This Hairy Bikers recipe calls for fresh mackerel, which I like, but it has to be filleted. I make a pig’s ear of this: it takes me about half an hour to remove all the remaining bones with pliers. You can, of course, ask a fishmonger to do this for you, but my local fishmonger never seems to be in the mood for small favours. In fact, he appears to despise me, as if my insistence on purchasing fish during normal opening hours represents not just an inconvenience, but a monstrous injustice. It could be that he treats everyone this way; I never hang around long enough to find out.

Anyway, the mangled mackerel fillets go into a marinade of red wine vinegar, lemon zest, oregano and olive oil for half an hour or, ideally, a bit longer. Then they are threaded on to skewers between two quarters of red onion. The kebabs can be barbecued, grilled or griddled for about five minutes on each side. In my case, this leads to further mangling – the fish sticks to the griddle and comes apart when I attempt to turn it. It’s delicious, but my presentation is abysmal.

I should mention that there are some questions over the sustainability of mackerel – depending on the source – due to overfishing. In Britain, the Marine Conservation Society recommends line-caught mackerel from the south-west. If you are worried, you should ask your fishmonger where they get it, something that, for obvious reasons, I didn’t do.

Spaghetti and fishballs

Spaghetti and fishballsView image in fullscreen

This notion comes from a Jamie Oliver store-cupboard recipe I found on the Tesco website. It couldn’t be simpler. The fishballs are a mashup of cannellini beans, white bread, lemon zest and tinned mackerel. I use pilchards because the tins are prettier and because I can’t believe it makes a difference. By which I mean: I can’t believe there is a way to make this any worse that it sounds.

The fishballs are fried in olive oil on a medium-high heat for five to eight minutes, give or take. The spaghetti sauce is basic: tinned tomatoes, garlic and oil. This feels like the sort of thing you might cook up in a Norwegian hunter’s cabin while waiting out a blizzard. You would certainly need a reason not to leave in search of other food.

But you know what? It’s not disgusting. In fact, it’s the best replacement dish I have tried yet. The fishballs don’t hold together very well, but the balance between the beans and the pilchards is palatable. Would I make this again? Probably not, but I am glad I know how, in case I am ever stuck in a blizzard.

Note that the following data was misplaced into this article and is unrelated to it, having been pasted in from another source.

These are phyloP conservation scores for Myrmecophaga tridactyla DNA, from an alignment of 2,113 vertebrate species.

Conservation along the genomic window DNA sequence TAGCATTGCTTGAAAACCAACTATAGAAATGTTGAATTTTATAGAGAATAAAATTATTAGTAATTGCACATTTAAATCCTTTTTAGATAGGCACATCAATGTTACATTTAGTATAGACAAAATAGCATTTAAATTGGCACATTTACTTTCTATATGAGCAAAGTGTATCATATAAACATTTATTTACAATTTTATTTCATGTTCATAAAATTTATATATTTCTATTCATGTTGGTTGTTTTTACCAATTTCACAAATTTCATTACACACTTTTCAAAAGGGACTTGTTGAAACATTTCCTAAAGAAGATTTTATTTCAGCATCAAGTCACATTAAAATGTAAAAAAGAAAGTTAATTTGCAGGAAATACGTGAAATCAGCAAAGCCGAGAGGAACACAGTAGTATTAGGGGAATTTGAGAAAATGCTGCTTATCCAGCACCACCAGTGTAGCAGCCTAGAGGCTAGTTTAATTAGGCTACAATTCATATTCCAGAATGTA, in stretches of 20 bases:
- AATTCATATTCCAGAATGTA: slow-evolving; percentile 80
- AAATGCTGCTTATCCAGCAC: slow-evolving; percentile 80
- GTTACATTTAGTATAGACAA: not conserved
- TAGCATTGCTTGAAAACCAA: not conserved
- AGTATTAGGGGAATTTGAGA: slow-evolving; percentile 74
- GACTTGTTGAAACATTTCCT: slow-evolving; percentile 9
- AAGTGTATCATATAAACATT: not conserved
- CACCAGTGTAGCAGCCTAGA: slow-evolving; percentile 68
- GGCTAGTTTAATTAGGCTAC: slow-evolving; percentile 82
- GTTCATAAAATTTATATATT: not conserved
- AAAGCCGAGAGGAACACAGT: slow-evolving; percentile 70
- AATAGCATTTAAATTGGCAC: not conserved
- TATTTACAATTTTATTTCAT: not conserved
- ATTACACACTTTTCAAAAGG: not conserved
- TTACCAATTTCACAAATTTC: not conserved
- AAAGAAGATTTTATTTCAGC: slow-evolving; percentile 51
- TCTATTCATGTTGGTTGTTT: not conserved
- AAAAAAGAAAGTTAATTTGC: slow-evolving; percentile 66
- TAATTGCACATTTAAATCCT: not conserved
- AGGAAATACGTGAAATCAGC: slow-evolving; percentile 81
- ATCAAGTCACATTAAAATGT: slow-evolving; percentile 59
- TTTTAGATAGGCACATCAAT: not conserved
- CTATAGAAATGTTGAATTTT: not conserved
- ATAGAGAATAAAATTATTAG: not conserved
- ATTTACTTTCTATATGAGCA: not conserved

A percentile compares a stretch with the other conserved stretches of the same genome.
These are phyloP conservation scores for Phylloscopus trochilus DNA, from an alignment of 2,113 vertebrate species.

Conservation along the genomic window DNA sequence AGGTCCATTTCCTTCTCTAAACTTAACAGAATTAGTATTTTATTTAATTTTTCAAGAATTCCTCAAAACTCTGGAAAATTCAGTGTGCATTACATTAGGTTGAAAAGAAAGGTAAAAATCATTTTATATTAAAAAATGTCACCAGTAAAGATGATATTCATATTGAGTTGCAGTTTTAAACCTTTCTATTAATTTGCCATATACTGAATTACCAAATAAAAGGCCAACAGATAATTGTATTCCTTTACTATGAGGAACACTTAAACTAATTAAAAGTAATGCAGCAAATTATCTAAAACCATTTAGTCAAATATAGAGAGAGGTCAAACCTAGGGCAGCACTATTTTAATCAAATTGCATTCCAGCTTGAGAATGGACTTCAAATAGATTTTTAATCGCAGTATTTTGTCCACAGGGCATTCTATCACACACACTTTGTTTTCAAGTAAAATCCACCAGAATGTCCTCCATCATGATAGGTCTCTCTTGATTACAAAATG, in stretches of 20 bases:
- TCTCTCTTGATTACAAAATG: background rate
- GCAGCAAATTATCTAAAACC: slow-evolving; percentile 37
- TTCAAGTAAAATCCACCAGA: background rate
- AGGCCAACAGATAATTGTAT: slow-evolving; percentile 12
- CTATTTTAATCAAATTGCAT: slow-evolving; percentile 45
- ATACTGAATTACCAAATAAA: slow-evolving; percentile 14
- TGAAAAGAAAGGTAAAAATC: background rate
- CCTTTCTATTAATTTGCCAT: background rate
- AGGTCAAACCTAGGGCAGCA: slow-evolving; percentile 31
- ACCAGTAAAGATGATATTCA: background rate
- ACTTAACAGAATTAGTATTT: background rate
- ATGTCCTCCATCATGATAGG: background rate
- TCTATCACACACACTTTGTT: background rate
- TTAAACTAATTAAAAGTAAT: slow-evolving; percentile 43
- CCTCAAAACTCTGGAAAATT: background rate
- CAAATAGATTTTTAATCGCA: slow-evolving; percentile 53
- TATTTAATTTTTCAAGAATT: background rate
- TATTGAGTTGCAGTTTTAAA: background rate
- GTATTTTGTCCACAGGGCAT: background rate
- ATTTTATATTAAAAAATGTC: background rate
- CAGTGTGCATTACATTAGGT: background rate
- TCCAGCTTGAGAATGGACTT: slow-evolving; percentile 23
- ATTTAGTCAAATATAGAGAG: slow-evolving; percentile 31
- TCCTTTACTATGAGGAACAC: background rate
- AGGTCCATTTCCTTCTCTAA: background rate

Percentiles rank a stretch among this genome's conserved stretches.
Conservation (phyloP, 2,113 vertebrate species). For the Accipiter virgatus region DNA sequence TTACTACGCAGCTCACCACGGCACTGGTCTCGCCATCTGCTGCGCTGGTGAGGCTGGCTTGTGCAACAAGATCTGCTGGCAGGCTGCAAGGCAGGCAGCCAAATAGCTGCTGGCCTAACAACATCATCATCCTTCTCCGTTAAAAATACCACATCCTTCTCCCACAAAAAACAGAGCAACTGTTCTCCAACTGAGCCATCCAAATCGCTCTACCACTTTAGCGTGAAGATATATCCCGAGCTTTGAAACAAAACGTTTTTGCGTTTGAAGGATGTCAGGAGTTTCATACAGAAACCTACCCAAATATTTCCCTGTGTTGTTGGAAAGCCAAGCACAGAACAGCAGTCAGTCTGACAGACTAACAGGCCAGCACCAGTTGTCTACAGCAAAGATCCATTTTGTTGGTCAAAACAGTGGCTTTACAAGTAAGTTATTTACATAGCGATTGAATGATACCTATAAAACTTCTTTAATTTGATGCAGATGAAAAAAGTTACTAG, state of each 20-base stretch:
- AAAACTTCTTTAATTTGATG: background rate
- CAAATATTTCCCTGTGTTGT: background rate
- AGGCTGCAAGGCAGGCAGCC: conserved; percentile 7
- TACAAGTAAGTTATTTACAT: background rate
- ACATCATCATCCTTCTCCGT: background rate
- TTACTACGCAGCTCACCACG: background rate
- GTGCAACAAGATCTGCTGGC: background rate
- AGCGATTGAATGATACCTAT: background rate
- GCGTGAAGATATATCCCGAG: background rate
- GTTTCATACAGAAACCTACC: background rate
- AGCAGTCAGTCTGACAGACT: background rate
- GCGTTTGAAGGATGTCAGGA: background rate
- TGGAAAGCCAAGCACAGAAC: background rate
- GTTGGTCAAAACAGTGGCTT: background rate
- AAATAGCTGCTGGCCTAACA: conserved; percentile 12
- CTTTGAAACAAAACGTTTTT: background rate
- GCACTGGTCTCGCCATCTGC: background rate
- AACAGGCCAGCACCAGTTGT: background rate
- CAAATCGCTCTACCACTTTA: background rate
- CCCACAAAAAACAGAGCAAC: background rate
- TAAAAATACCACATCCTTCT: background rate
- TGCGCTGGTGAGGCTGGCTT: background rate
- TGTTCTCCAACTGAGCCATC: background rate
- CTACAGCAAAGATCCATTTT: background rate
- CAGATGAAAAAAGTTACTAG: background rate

Trout lasagne

Fish lasagneView image in fullscreen

A whole week goes by before my wife dares again to ask what we are having for supper. Her eyes remain fixed on the television.

“Fish lasagne,” I say, trying to sound casual. This time, my wife says nothing. I think she might be crying.

The fish lasagne is, however, a legit dish, adapted from a recipe by the chef Tom Kitchin, which in turn is based on a Scandinavian dish he learned from his wife. It is a straightforward layering of lasagne sheets, bechamel, spinach, leeks, cheddar and smoked salmon (or, in my case, smoked trout). In the end, my wife agrees to eat it only if I leave one end of the lasagne trout-free.

She was wrong to panic. The trout lasagne is very good, if probably best suited to a cold winter night. It’s also easy to make, although it’s not necessarily an economical alternative to traditional meat-based lasagne. My version used up £15-worth of smoked trout. But then, as my wife would no doubt insist, it works just as well without.

Pan-fried sardines

Tim Dowling’s fried sardinesView image in fullscreen

This is what I would normally do with a load of fresh sardines anyway: clean them, dip them in flour, fry them on both sides, squeeze over a lemon and then eat them with my fingers, preferably outside.

Taken on their own terms, rather than squeezed into a recipe where they don’t belong, oily fish are a perfectly good replacement for red meat. But it has been a long week and I feel as though I am beginning to overdose on omega-3 long-chain fatty acids. It’s time, perhaps, for my wife to choose what we eat and for me to push my tinned fish to the back of the cupboard until the next blizzard strikes.

Source: theguardian.com